"Northridge Country Club." A voice answered.
"Yes, I was wondering if you could tell me about your membership requirements." She waited while she was transferred. "Member services, this is Linda"
"Hello, my name is Laura Kasdan and I was wondering about your membership requirements."
"Well Ms. Kasdan, this is a very exclusive club, we would want to set up an interview..."
"I'm a member of a club that's in the Southern Association of Country Clubs, would it be possible to transfer that membership since Northridge is also a member of that organization?"
"Yes, the membership itself could transfer, but you would still have to be interviewed, and still have to pay the initiation fee."
Laura forced down the urge to scream. "I understand that, how soon could I be interviewed?"
"You're in luck, Ms. Kasdan, there is a reception tonight to examine a few other possible are welcome to join them. Cocktails are at seven-thirty." The woman asked a few more questions and finally the phone conversation was over. With that out of the way, she opened up a small black book found a number and punched it in with a smile.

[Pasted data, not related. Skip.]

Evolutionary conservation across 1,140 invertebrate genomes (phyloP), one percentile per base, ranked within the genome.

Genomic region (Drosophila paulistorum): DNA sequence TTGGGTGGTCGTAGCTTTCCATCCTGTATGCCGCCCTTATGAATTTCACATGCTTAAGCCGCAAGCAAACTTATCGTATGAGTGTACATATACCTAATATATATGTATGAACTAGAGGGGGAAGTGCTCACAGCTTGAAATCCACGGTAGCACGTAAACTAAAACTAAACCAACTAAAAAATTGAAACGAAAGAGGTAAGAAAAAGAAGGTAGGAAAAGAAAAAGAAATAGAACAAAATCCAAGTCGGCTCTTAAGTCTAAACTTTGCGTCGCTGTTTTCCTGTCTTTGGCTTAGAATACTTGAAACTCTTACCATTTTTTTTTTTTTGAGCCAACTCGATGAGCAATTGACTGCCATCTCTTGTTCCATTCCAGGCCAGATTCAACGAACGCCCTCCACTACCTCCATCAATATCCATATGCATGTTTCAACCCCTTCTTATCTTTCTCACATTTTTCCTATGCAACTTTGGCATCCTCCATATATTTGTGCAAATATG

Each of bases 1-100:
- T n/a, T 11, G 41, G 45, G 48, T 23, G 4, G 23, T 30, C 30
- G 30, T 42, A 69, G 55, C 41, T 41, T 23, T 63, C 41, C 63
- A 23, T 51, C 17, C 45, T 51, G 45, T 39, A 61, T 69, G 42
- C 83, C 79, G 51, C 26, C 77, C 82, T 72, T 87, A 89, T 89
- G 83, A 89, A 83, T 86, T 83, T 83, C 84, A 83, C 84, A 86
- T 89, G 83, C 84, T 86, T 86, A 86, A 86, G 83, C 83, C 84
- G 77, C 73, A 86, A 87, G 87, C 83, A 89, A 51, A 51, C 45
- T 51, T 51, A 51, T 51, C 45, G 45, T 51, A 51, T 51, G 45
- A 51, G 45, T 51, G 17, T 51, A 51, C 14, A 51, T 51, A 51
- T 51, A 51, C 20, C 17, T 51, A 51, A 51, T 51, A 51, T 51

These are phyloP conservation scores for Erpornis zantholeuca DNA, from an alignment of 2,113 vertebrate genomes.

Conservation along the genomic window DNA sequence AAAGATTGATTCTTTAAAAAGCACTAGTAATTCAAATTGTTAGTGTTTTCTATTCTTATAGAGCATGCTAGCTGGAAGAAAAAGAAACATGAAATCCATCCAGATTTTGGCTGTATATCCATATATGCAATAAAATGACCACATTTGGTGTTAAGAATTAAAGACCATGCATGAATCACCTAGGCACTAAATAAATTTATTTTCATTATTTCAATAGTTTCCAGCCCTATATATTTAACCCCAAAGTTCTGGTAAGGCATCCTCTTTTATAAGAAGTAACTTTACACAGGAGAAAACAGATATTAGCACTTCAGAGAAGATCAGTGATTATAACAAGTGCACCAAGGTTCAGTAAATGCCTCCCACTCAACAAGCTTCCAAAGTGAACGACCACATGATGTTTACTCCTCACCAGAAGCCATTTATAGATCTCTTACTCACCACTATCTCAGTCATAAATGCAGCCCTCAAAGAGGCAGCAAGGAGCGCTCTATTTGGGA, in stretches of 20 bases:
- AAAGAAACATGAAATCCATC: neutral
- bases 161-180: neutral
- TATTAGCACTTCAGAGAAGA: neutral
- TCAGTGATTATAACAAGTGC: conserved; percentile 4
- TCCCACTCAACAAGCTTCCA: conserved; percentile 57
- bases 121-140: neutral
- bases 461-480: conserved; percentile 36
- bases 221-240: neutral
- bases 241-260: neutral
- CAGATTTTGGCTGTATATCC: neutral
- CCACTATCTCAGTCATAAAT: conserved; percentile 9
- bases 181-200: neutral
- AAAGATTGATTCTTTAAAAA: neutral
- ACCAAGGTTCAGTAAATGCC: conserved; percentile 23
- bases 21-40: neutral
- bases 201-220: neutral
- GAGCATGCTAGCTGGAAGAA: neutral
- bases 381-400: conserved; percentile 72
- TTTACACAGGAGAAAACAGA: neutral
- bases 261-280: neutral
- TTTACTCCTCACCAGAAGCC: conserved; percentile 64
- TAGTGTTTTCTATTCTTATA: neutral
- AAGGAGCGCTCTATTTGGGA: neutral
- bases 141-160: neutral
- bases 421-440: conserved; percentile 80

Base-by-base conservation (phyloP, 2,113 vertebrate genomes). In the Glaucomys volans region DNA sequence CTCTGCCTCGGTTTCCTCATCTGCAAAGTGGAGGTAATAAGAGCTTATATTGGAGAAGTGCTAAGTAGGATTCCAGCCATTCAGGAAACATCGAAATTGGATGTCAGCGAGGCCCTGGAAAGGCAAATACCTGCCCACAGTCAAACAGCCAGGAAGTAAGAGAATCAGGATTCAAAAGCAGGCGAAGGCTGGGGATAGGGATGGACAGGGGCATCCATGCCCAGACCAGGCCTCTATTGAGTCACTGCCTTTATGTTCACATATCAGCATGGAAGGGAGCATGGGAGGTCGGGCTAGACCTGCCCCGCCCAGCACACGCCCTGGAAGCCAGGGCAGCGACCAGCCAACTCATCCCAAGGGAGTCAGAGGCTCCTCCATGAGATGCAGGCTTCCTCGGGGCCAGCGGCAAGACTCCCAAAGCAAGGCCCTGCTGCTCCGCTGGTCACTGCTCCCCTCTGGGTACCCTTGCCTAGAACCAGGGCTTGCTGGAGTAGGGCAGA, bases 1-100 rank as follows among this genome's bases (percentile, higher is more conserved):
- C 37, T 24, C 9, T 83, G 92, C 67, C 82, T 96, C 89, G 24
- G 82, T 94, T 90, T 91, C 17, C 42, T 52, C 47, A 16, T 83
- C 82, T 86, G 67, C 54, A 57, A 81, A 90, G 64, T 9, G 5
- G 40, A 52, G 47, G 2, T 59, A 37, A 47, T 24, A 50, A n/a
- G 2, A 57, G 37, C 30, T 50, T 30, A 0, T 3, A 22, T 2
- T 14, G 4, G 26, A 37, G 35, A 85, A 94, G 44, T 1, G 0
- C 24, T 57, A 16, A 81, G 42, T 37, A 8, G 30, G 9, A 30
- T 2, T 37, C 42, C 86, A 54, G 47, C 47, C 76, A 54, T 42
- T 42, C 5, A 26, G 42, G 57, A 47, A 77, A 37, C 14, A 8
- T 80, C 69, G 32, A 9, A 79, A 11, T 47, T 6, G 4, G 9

"Oak Hills, this is Charles."
"Charles, it's Kaz. How the hell are you?" she said, picturing the large black man.
"I've been waiting to hear from you. Are you ready yet?" He asked the question almost wistfully.
"Almost Charles. I'm gonna try to qualify for the Open at the sectional in Austin on May 18
th. I need a caddy..."
"I'm there." He answered simply.
"Uh, I'll still be an amateur, Charles...If I qualify, you might do better with someone who'd be in the money, so this doesn't mean you'd have to work the Open for me." She waited.
"If you're in the Open, I'm on your bag, for as long as you want me there. Damn Kaz, when you turn pro, I'll be there too."
"Someday, Charles."
She needed that. "It's in Austin, at Circle Country Club...Fly or drive?"
"Drive." He answered.
"I'll fly in, I'm not in Dallas anymore." Laura told him.
"No shit, I heard. Tell me when you see me."
"I'll be in touch," she told him and hung up. So, she was committed now, she looked down at the confirmation letter from the USGA. Three years ago she had an automatic invitation to the Open, then things went to hell in a handbasket. Not this time, Laura thought, this move to Burkett is just an inconvenience. It'll make it interesting, but it won't make a difference.
She hated giving up her membership in Dallas, but she just couldn't afford two clubs. The initiation fee for Northridge was going to be pricey too. Laura hated the bullshit country club scene anyway, understanding that it was means to an end. If you wanted to play competitive golf, you just put up with it